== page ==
I was reminded of the phrase “doing more with less” when talking to a law firm CIO yesterday.  I have to say that this phrase is not one of my favorites.  It really doesn’t make sense unless, as the CIO pointed out, you had inefficiencies before resources were taken away or staff was reduced.  The fact is, however, that many of the law firm libraries that experienced downsizing and belt-tightening were already stretched to their limits like most departments in a law firm.  This means stress and stress can wreak havoc on the body and soul.

My experience has been that the more you do successfully, the more your firm will expect you to do.  If you are like me, basically an overachiever who has learned to say no the hard way, you want to do more.  Some times it sneaks up on you where, at the end of a particularly tough work day, you sit in your office chair, slumped over the desk with head in hands and say “what is this monster that I’ve created by saying yes to everything that is asked of me.”

These uncertain economic times have provided some relief as projects that seemed so important get canceled and replaced with exercises in finding spending leaks.  If, instead, a firm wants to see the same or greater level of support from  fewer resources, it’s inevitable that the supporting team will run out of steam or, worse, get stressed out.  What does that mean?  In Suzanne Lucas’ article, “My Boss is Trying to Kill Me“, a stressed worker expresses the feelings and physical issues he is experiencing.

Stress is so high, I dream about work at night (when I can sleep at all), my hair is falling out, and I’m having digestive issues and sometimes, when things are really bad, chest pains. I wake up every weekday morning with a headache.

I am, by no means, an expert in managing stress.  In fact, what I’ve learned about the measures I can take to manage stress and reduce the physical and mental repercussions, I forget in times of very high stress.  Luckily, I have family and friends that help me remember at those times.  Those measures are:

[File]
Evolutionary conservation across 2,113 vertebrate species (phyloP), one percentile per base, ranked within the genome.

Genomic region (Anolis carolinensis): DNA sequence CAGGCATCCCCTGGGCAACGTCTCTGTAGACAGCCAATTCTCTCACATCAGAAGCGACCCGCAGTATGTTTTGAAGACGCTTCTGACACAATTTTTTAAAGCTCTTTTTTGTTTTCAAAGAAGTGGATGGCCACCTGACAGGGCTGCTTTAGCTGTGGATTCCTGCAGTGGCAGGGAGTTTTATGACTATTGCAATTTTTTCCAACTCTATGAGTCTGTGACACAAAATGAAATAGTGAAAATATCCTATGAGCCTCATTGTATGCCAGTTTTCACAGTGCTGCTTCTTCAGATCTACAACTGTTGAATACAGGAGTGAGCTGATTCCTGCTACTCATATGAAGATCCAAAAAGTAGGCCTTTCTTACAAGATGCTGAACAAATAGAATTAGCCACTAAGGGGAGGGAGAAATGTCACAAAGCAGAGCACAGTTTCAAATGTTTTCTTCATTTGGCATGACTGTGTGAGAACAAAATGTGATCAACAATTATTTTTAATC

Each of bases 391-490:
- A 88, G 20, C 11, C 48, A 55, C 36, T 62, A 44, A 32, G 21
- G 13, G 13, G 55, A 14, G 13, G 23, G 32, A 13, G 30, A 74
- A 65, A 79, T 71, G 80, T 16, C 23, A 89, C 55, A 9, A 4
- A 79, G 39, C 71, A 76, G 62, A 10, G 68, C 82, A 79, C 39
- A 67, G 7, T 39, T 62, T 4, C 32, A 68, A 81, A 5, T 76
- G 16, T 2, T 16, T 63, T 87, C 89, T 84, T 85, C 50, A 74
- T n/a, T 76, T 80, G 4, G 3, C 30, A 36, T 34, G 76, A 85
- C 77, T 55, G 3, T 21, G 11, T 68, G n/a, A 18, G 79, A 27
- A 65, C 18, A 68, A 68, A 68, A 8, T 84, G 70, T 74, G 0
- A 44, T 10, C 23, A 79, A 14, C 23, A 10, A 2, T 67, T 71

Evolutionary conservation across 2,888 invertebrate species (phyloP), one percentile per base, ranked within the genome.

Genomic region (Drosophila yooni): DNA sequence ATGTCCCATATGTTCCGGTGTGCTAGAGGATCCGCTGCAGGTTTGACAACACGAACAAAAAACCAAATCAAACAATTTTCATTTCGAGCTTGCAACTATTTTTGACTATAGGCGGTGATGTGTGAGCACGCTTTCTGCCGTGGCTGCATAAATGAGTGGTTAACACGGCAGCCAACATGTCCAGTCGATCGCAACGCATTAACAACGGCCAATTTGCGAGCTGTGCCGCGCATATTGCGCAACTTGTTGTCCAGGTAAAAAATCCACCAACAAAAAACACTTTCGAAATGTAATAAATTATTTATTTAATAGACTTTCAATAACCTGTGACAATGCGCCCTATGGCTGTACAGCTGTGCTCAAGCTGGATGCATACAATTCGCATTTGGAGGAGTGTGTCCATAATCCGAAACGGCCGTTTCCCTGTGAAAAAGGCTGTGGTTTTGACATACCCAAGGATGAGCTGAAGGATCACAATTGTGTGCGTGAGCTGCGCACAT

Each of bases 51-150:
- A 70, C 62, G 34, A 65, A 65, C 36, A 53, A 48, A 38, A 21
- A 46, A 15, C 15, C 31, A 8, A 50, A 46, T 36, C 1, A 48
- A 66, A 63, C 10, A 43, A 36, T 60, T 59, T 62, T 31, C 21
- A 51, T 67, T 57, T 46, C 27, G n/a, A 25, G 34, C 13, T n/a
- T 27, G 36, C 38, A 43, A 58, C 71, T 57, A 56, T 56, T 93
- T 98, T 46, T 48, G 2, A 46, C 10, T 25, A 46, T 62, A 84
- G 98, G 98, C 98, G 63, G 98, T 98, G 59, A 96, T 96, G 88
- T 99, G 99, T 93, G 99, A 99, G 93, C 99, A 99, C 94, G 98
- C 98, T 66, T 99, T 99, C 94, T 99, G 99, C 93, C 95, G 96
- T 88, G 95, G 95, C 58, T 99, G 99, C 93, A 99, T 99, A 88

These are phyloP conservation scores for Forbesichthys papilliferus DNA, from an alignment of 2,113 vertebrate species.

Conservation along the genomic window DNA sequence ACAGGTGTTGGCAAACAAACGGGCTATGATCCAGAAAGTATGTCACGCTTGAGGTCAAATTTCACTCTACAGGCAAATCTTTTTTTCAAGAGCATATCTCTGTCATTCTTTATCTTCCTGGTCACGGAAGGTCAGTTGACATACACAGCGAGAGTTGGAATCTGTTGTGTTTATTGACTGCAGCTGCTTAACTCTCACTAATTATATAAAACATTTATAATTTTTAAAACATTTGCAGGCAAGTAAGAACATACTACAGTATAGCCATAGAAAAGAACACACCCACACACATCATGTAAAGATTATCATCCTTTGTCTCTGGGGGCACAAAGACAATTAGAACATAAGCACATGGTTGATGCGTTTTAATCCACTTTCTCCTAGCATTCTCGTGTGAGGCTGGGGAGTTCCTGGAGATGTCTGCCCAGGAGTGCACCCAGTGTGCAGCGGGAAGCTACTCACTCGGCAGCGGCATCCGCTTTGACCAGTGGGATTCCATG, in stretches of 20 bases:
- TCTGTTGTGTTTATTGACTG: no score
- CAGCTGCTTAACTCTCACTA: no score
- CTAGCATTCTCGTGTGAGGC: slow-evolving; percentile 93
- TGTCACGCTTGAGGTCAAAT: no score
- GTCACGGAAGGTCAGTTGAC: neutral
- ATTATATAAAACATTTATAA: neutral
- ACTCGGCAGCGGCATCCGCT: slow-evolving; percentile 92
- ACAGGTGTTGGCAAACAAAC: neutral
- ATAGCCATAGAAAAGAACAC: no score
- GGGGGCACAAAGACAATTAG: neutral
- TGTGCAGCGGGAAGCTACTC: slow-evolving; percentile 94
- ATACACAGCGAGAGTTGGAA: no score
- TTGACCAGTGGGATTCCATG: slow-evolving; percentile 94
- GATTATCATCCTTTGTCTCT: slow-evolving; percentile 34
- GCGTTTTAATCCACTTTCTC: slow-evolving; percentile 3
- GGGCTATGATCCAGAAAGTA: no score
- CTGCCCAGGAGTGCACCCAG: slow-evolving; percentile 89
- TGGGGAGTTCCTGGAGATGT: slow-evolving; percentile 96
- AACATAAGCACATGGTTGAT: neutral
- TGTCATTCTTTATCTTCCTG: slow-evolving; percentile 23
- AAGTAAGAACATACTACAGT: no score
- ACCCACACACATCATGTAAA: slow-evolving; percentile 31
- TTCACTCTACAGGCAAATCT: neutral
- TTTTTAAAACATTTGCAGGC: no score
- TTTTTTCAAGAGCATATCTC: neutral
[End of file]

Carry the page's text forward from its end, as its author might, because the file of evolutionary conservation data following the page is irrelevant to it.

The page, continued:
• Deep breathing exercises.  Take time to do deep breathing several times throughout the day.  If you don’t have that amount of time, set aside at least 5 minutes a day to sit quietly while breathing deeply.
  • Positive thinking.  This isn’t the Pollyanna kind of thinking that we hear about.  Instead, it is reducing the amount of time you think negatively.  Thinking negatively can add to your existing stress.  Replace as much negative thinking with realistic assessments of what is happening around you.  We often exaggerate how bad things are.   Statements like “It was a disaster.” should be reserved for real disasters.
  • Exercise.  This is the one I have the most trouble with as I tend to keep working when I should be thinking about getting moving.  When unchecked stress can drain you of energy, moving can actually provide more energy.

Simple? Yes.  The hardest part is realizing that the way you feel has more to do with stress then you may think.  If you see yourself in this post, sit back and reflect on what you can do about it.  Taking on large amounts of work without some type of relief for you (and your staff if you are a manager) is something to worry about.  Darn, that’s stressful….


Not My Daddy’s Library?

I’m sitting in Greg Lambert’s program at the PLL Change is Opportunity Summit in Denver listening to why his generation needs to fix the mess that aging baby boomers created.  This follows on his post Not Your Daddy’s Library.  Um, Greg, we aren’t ready to move out of your way yet.